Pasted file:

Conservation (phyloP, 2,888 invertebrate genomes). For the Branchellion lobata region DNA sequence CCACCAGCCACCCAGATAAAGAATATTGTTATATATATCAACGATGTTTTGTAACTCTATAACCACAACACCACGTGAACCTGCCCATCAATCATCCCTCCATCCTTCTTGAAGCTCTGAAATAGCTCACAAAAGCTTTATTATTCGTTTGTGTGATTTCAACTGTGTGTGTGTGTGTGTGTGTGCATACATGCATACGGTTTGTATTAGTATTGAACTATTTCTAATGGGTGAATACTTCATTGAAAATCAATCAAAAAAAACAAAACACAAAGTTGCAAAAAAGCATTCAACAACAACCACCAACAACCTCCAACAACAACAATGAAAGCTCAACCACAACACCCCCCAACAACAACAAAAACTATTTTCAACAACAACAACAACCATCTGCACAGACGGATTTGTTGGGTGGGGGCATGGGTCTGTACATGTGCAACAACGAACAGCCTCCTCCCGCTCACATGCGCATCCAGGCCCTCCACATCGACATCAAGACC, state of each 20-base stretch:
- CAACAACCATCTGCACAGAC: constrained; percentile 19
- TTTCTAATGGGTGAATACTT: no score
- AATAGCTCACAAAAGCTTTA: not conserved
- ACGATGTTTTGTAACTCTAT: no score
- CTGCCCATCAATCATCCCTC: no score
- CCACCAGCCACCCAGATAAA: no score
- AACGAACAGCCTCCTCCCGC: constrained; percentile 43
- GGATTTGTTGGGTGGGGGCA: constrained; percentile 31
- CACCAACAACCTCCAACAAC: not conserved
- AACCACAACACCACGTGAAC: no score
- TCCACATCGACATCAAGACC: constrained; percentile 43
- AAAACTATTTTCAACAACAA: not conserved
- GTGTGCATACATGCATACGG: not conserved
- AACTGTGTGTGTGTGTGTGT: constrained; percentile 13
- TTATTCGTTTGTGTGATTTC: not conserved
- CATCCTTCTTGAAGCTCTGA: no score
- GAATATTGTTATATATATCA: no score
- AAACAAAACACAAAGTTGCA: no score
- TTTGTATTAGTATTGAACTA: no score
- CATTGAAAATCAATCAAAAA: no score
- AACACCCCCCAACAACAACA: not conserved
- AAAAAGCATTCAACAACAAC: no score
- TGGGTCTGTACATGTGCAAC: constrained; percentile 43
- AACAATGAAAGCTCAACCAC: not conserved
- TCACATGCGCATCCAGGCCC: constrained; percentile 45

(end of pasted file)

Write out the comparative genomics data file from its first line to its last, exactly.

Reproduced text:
Conservation (phyloP, 2,888 invertebrate genomes). For the Branchellion lobata region DNA sequence CCACCAGCCACCCAGATAAAGAATATTGTTATATATATCAACGATGTTTTGTAACTCTATAACCACAACACCACGTGAACCTGCCCATCAATCATCCCTCCATCCTTCTTGAAGCTCTGAAATAGCTCACAAAAGCTTTATTATTCGTTTGTGTGATTTCAACTGTGTGTGTGTGTGTGTGTGTGCATACATGCATACGGTTTGTATTAGTATTGAACTATTTCTAATGGGTGAATACTTCATTGAAAATCAATCAAAAAAAACAAAACACAAAGTTGCAAAAAAGCATTCAACAACAACCACCAACAACCTCCAACAACAACAATGAAAGCTCAACCACAACACCCCCCAACAACAACAAAAACTATTTTCAACAACAACAACAACCATCTGCACAGACGGATTTGTTGGGTGGGGGCATGGGTCTGTACATGTGCAACAACGAACAGCCTCCTCCCGCTCACATGCGCATCCAGGCCCTCCACATCGACATCAAGACC, state of each 20-base stretch:
- CAACAACCATCTGCACAGAC: constrained; percentile 19
- TTTCTAATGGGTGAATACTT: no score
- AATAGCTCACAAAAGCTTTA: not conserved
- ACGATGTTTTGTAACTCTAT: no score
- CTGCCCATCAATCATCCCTC: no score
- CCACCAGCCACCCAGATAAA: no score
- AACGAACAGCCTCCTCCCGC: constrained; percentile 43
- GGATTTGTTGGGTGGGGGCA: constrained; percentile 31
- CACCAACAACCTCCAACAAC: not conserved
- AACCACAACACCACGTGAAC: no score
- TCCACATCGACATCAAGACC: constrained; percentile 43
- AAAACTATTTTCAACAACAA: not conserved
- GTGTGCATACATGCATACGG: not conserved
- AACTGTGTGTGTGTGTGTGT: constrained; percentile 13
- TTATTCGTTTGTGTGATTTC: not conserved
- CATCCTTCTTGAAGCTCTGA: no score
- GAATATTGTTATATATATCA: no score
- AAACAAAACACAAAGTTGCA: no score
- TTTGTATTAGTATTGAACTA: no score
- CATTGAAAATCAATCAAAAA: no score
- AACACCCCCCAACAACAACA: not conserved
- AAAAAGCATTCAACAACAAC: no score
- TGGGTCTGTACATGTGCAAC: constrained; percentile 43
- AACAATGAAAGCTCAACCAC: not conserved
- TCACATGCGCATCCAGGCCC: constrained; percentile 45